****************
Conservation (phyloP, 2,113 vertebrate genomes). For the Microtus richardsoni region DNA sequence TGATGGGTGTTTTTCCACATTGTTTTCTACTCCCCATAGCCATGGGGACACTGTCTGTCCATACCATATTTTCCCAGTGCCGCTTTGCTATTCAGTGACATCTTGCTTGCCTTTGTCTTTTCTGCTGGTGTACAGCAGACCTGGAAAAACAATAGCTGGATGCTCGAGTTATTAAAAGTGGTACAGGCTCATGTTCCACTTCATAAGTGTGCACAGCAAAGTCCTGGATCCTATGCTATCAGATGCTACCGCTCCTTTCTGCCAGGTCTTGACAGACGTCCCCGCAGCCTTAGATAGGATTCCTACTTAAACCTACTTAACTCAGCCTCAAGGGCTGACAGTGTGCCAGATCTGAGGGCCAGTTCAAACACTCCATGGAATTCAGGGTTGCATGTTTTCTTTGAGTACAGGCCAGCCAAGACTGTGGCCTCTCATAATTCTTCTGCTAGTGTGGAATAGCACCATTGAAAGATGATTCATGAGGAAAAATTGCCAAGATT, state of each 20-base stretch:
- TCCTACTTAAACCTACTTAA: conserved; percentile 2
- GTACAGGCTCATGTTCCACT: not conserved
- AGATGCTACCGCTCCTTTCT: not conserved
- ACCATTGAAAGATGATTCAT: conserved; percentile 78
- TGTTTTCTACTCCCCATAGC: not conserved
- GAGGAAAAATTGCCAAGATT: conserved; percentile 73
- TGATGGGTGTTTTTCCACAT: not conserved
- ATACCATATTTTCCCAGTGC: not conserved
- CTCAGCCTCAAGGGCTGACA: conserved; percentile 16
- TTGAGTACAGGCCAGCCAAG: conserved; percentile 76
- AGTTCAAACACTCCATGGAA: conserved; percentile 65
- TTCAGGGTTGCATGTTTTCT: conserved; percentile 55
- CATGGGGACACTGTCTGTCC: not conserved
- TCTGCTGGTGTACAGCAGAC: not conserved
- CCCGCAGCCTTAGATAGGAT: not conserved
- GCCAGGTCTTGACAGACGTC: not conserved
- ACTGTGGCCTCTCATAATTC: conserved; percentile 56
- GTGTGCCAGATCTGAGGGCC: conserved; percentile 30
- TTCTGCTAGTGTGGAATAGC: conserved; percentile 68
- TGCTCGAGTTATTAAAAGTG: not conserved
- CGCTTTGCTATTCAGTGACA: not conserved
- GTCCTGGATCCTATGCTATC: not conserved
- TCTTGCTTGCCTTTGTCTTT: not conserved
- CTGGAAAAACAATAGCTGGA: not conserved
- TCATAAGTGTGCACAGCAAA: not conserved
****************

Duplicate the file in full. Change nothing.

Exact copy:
Conservation (phyloP, 2,113 vertebrate genomes). For the Microtus richardsoni region DNA sequence TGATGGGTGTTTTTCCACATTGTTTTCTACTCCCCATAGCCATGGGGACACTGTCTGTCCATACCATATTTTCCCAGTGCCGCTTTGCTATTCAGTGACATCTTGCTTGCCTTTGTCTTTTCTGCTGGTGTACAGCAGACCTGGAAAAACAATAGCTGGATGCTCGAGTTATTAAAAGTGGTACAGGCTCATGTTCCACTTCATAAGTGTGCACAGCAAAGTCCTGGATCCTATGCTATCAGATGCTACCGCTCCTTTCTGCCAGGTCTTGACAGACGTCCCCGCAGCCTTAGATAGGATTCCTACTTAAACCTACTTAACTCAGCCTCAAGGGCTGACAGTGTGCCAGATCTGAGGGCCAGTTCAAACACTCCATGGAATTCAGGGTTGCATGTTTTCTTTGAGTACAGGCCAGCCAAGACTGTGGCCTCTCATAATTCTTCTGCTAGTGTGGAATAGCACCATTGAAAGATGATTCATGAGGAAAAATTGCCAAGATT, state of each 20-base stretch:
- TCCTACTTAAACCTACTTAA: conserved; percentile 2
- GTACAGGCTCATGTTCCACT: not conserved
- AGATGCTACCGCTCCTTTCT: not conserved
- ACCATTGAAAGATGATTCAT: conserved; percentile 78
- TGTTTTCTACTCCCCATAGC: not conserved
- GAGGAAAAATTGCCAAGATT: conserved; percentile 73
- TGATGGGTGTTTTTCCACAT: not conserved
- ATACCATATTTTCCCAGTGC: not conserved
- CTCAGCCTCAAGGGCTGACA: conserved; percentile 16
- TTGAGTACAGGCCAGCCAAG: conserved; percentile 76
- AGTTCAAACACTCCATGGAA: conserved; percentile 65
- TTCAGGGTTGCATGTTTTCT: conserved; percentile 55
- CATGGGGACACTGTCTGTCC: not conserved
- TCTGCTGGTGTACAGCAGAC: not conserved
- CCCGCAGCCTTAGATAGGAT: not conserved
- GCCAGGTCTTGACAGACGTC: not conserved
- ACTGTGGCCTCTCATAATTC: conserved; percentile 56
- GTGTGCCAGATCTGAGGGCC: conserved; percentile 30
- TTCTGCTAGTGTGGAATAGC: conserved; percentile 68
- TGCTCGAGTTATTAAAAGTG: not conserved
- CGCTTTGCTATTCAGTGACA: not conserved
- GTCCTGGATCCTATGCTATC: not conserved
- TCTTGCTTGCCTTTGTCTTT: not conserved
- CTGGAAAAACAATAGCTGGA: not conserved
- TCATAAGTGTGCACAGCAAA: not conserved